Recent instances of academic dishonesty have occurred where it might seem least likely. The BBC covered a story about engineers cheating on an ethics exam at Carleton University in Canada. In 2002, a senior level engineering class wrote essays on ethics. Reportedly, 31 students copied their essays from the Internet and, in one case, a student changed only four words. The Washington Post and the New York Times reported a case of cheating on an ethics exam in a journalism class at Columbia University. Columbia’s School of Journalism is held in high regard, but this incident has the potential to devalue degrees earned by its students.
USF defines cheating as follows: paraphrasing, granting or receiving of aid during a course-graded exercise, asking another person to take an examination in (the student’s) place, taking an examination for or in place of another student; stealing, borrowing, buying, or disseminating tests, answer keys or other examination material, drawings, sketches, diagrams, musical programs and scores, graphs, maps or computer programs and presenting them as one’s own.
A PBS program called In the Mix cited a number of studies and noted some interesting statistics. A Rutgers University Study conducted in 2001 found that “57% of high school students say they didn’t think copying a few sentences without proper credit, sharing test answers, or getting answers from someone who had taken the test was cheating.” Another study conducted in 2000 by the Josephson’s Institute of Ethics found that “53% of high school students say that cheating is ‘no big deal’, 98% say they have let others copy their work (and) 34% said their parents never talked to them about cheating.”
Cheating is common, even at USF. Everyone seems to know students who have reputations as rampant cheaters. These students possess little real interest in the subject they study and lack integrity. USF seems to avoid projecting an attitude of serious consequence for academic dishonesty.
The Tampa Tribune recently blasted USF and President Judy Genshaft for their handling of cheating allegations toward star football player Ben Moffitt. The Tribune alleged that USF “took cover under a student handbook provision” and that they “just want the controversy to go away.”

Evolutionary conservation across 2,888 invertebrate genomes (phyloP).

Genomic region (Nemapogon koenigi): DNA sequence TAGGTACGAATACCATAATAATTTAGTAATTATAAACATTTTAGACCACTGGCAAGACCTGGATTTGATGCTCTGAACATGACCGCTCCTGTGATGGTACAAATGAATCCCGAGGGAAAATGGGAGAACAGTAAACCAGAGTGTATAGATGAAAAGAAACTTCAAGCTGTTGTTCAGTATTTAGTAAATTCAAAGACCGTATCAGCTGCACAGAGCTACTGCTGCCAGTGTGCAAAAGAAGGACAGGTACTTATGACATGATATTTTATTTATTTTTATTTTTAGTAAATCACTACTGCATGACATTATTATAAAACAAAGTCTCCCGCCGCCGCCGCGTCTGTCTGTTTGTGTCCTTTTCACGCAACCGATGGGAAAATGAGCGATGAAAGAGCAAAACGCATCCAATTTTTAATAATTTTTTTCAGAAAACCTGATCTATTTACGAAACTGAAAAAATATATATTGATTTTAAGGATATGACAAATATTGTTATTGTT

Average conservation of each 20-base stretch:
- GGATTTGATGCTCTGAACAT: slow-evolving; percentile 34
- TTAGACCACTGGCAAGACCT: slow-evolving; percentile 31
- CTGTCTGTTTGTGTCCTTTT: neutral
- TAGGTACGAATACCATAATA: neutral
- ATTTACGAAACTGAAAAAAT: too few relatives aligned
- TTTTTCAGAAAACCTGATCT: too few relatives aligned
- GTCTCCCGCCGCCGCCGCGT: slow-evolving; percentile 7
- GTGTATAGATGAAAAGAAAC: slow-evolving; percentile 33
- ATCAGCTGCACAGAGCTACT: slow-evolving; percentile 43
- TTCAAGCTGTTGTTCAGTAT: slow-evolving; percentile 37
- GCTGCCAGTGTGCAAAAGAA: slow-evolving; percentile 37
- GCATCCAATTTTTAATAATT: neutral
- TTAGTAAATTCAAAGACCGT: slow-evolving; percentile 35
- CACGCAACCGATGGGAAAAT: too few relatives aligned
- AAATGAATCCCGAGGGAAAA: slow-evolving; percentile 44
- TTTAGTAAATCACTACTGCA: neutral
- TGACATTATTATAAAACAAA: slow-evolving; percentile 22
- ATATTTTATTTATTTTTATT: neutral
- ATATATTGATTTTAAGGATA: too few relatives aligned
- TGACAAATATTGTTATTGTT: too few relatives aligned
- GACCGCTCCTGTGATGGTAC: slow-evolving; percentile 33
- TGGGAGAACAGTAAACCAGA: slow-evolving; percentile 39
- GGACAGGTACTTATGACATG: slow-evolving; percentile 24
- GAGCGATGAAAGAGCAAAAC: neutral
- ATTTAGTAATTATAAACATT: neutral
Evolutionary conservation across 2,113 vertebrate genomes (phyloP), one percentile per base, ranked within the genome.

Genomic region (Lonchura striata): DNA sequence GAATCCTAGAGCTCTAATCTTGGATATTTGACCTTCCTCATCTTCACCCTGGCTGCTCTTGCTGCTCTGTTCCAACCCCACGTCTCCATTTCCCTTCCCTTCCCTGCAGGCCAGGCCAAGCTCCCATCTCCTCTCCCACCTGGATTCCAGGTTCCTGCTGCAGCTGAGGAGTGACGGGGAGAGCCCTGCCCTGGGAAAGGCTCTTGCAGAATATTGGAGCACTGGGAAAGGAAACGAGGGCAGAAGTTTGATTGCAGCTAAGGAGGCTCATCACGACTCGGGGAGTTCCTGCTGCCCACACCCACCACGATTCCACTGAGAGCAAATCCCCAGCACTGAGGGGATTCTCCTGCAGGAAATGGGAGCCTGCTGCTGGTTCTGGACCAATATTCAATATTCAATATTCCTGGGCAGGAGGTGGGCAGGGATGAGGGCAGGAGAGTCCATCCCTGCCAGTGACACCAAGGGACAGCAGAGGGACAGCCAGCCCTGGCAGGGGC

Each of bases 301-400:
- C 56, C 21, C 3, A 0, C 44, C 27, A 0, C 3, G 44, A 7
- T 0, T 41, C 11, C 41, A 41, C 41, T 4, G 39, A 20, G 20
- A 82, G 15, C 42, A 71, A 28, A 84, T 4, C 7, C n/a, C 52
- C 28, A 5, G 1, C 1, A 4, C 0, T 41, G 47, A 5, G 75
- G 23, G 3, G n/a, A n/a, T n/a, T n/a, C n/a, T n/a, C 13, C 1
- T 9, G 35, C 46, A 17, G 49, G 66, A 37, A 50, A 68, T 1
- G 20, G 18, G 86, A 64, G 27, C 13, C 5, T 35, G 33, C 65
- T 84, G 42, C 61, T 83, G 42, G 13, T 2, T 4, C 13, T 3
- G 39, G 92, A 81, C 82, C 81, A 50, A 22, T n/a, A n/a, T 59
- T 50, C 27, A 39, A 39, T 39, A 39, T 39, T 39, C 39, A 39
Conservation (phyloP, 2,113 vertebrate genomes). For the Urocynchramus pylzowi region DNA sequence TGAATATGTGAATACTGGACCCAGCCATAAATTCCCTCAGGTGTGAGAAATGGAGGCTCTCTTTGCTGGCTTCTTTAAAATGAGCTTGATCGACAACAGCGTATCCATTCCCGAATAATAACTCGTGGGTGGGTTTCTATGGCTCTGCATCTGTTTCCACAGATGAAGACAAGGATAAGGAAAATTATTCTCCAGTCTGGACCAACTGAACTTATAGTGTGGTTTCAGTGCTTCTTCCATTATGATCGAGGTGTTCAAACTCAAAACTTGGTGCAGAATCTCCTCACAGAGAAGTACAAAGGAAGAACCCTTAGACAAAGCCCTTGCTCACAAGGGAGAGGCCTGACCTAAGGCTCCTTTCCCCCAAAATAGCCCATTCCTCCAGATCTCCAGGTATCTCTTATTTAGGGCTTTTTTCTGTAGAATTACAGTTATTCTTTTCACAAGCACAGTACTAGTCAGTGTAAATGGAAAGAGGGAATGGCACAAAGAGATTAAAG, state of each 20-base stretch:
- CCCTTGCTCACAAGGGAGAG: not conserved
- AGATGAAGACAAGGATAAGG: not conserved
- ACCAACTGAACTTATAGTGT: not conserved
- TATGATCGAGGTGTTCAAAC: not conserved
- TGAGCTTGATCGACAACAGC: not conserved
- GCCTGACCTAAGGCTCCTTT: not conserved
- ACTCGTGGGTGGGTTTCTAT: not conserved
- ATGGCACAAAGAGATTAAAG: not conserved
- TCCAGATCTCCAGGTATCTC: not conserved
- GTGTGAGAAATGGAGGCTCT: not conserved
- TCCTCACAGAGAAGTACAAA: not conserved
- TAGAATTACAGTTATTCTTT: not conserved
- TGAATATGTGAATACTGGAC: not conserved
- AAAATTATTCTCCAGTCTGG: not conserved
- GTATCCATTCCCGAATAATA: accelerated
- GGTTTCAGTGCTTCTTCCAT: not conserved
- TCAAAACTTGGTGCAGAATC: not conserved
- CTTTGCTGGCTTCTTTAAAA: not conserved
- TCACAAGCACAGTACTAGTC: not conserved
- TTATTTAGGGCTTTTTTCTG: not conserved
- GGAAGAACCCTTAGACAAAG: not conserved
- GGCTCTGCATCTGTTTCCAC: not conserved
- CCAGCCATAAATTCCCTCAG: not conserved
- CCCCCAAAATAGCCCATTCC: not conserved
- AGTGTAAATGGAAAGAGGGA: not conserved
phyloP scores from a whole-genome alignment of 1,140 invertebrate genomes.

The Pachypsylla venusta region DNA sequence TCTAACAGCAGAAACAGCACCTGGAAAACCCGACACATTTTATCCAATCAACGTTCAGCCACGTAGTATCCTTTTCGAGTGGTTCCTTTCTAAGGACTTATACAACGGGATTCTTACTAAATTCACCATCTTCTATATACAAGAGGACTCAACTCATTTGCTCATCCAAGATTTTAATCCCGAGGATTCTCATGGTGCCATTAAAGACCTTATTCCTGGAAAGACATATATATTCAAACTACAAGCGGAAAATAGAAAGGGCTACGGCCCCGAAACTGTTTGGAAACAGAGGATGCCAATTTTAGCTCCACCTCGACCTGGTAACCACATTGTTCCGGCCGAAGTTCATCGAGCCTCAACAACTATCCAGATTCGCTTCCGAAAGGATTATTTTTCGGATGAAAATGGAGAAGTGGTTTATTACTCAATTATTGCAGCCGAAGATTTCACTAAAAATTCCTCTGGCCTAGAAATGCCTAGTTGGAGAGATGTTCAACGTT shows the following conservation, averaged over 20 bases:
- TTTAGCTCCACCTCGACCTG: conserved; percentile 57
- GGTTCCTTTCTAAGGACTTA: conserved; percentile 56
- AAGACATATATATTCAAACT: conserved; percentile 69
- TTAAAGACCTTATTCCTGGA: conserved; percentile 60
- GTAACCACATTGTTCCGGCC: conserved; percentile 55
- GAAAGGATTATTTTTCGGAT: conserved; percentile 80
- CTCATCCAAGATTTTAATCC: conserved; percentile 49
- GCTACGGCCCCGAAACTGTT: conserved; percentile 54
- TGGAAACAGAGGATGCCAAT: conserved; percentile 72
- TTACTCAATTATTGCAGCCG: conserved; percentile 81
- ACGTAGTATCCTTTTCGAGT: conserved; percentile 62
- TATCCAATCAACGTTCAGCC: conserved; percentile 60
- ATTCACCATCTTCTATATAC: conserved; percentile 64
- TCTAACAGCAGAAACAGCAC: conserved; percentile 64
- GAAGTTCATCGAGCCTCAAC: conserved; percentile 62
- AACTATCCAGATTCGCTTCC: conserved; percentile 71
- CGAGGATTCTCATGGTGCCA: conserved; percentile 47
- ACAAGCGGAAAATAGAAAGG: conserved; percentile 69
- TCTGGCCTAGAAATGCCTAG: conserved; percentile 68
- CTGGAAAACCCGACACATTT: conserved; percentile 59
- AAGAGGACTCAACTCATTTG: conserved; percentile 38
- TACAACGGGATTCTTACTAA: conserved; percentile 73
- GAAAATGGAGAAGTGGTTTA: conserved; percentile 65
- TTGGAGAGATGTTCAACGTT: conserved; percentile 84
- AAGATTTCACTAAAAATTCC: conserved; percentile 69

In cases of academic dishonesty, people cheat themselves more than anyone else. Each cheater suffers by not learning the material. They ultimately hurt others every time they make mistakes at their job. Their inability hurts the institution’s reputation. If cheating is allowed to thrive at USF, a pattern will form when students struggle in the workforce while representing USF. A degree from USF would lose value in the eyes of industry.
I used to work in the technology industry. I have friends at this school who I would happily point to recruiters and friends of mine in that field, but doing so puts my name behind them. They ultimately represent me, and my judgment of character and ability. Cheaters, however, will receive no such boon from me. They may not realize they have reduced their future potential, but indeed they have.
In response to academic dishonesty, the University should focus on three objectives: delineate, recognize and deter.
Delineate academic honesty and ethical practice to clearly show the importance of the issues. Santa Clara University in Silicon Valley states, “Universities must create communities where academic dishonesty is explained but not explained away.” USF must stand up and not waive its responsibility as it did in the Moffitt case. Professors should go over the details of academic dishonesty to limit gray areas.
Recognize the cheating and enforce punishments when it happens. Maintain a sharp lookout and supplement it with swift but fair corrective action by administrators. Whether seen by a student in class or an exam proctor, consistent vigilance will send home a message of zero tolerance for academic dishonesty.
Deter cheating by enforcing the rules in a public way. Los Angeles Mission College states, “Academic dishonesty is rampant, but students will respond to higher standards of integrity.” I strongly agree with Washington Post reporter Lawrence M. Hinman that “a strong, meaningful curriculum taught by committed professors is the first and most important defense against academic dishonesty.” The fight never ends, and everyone must do his or her part to combat it.
Jason Olivero is majoring in electrical engineering.